Fact Sheet

Tough Questions About Beef Sustainability:
Ecosystem Services — What are they and how do they Relate to Beef Production?

Laura Goodman and Ryan Reuter | Oklahoma State University, Natural Resources Ecology and Management and Animal Science Departments

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Because beef cattle producers often manage large tracts of land, they are managing ecosystems and ecosystem services. Those terms may be unfamiliar, but they describe simple and innately understood concepts.  

What are Ecosystems?
Ecosystems are communities of living organisms interacting with their physical environment and one another. The living organisms include plants, animals, people, fungi, and bacteria, while the physical environment includes non-living components like sunlight, soils, water, air, and mineral nutrients. Each ecosystem community is unique in how its living and non-living components interact, but all healthy ecosystems provide critical goods and services necessary for human well-being.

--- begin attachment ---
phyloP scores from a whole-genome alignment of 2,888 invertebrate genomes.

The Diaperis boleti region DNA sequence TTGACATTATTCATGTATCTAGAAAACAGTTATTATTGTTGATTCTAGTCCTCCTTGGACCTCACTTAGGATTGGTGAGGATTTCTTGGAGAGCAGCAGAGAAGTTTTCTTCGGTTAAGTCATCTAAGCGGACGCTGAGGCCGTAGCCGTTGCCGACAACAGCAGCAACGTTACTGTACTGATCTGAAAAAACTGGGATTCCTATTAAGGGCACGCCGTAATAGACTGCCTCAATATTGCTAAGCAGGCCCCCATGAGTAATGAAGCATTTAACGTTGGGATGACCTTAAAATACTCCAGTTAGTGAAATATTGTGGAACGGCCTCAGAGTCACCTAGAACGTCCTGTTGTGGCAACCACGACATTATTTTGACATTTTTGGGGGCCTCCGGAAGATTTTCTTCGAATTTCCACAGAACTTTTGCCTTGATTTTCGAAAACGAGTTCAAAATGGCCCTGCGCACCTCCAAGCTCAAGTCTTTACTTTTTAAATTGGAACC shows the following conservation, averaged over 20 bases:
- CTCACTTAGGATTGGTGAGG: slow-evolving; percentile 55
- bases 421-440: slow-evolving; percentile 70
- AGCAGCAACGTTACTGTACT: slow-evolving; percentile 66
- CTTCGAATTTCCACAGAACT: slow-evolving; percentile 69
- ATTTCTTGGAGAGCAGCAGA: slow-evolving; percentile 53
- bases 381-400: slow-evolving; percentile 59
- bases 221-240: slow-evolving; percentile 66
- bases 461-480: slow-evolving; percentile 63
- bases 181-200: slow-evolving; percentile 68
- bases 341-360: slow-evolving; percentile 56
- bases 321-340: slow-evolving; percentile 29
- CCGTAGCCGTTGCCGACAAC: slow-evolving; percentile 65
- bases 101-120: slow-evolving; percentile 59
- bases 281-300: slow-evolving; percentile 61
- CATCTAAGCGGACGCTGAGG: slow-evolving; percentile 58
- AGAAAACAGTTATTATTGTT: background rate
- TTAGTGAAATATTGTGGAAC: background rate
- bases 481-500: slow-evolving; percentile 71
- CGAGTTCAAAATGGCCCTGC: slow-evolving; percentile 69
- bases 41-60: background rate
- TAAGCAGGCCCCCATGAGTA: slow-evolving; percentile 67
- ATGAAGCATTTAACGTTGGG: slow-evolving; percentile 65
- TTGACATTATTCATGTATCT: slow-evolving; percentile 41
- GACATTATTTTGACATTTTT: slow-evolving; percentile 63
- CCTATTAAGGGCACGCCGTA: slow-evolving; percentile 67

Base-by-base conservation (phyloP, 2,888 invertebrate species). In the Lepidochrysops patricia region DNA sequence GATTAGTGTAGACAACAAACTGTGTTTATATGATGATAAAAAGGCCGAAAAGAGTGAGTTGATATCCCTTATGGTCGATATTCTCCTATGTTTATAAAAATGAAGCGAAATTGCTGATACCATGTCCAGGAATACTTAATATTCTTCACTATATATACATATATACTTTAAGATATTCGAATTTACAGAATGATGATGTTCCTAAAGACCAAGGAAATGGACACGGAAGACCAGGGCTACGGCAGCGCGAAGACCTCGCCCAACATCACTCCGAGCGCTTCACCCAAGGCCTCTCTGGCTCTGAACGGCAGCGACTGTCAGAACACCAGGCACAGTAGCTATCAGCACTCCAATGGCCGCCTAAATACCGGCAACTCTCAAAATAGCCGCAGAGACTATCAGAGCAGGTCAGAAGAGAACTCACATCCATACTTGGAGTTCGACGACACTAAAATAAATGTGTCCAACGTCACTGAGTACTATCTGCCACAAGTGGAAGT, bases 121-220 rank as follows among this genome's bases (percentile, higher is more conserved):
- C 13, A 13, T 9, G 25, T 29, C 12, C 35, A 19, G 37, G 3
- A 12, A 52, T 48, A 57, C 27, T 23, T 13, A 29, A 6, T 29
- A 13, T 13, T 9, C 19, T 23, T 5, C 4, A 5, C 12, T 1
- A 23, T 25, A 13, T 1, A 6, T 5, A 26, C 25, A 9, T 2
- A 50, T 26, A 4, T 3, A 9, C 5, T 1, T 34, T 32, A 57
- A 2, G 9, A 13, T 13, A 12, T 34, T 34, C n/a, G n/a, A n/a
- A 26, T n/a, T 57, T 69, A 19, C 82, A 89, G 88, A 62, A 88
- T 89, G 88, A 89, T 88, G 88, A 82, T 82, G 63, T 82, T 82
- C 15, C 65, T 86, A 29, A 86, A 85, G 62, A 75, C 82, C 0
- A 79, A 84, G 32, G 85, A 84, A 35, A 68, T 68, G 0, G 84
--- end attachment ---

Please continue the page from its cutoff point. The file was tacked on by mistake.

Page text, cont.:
What are Ecosystem Services? 
Ecosystem services are the benefits which people obtain from the ecosystem (Table 1). In most cases, ecosystems provide these services at little or no financial cost. These benefits can accrue to an individual or to society as a whole. 

The Beef Cattle Industry’s Contribution to Ecosystem Services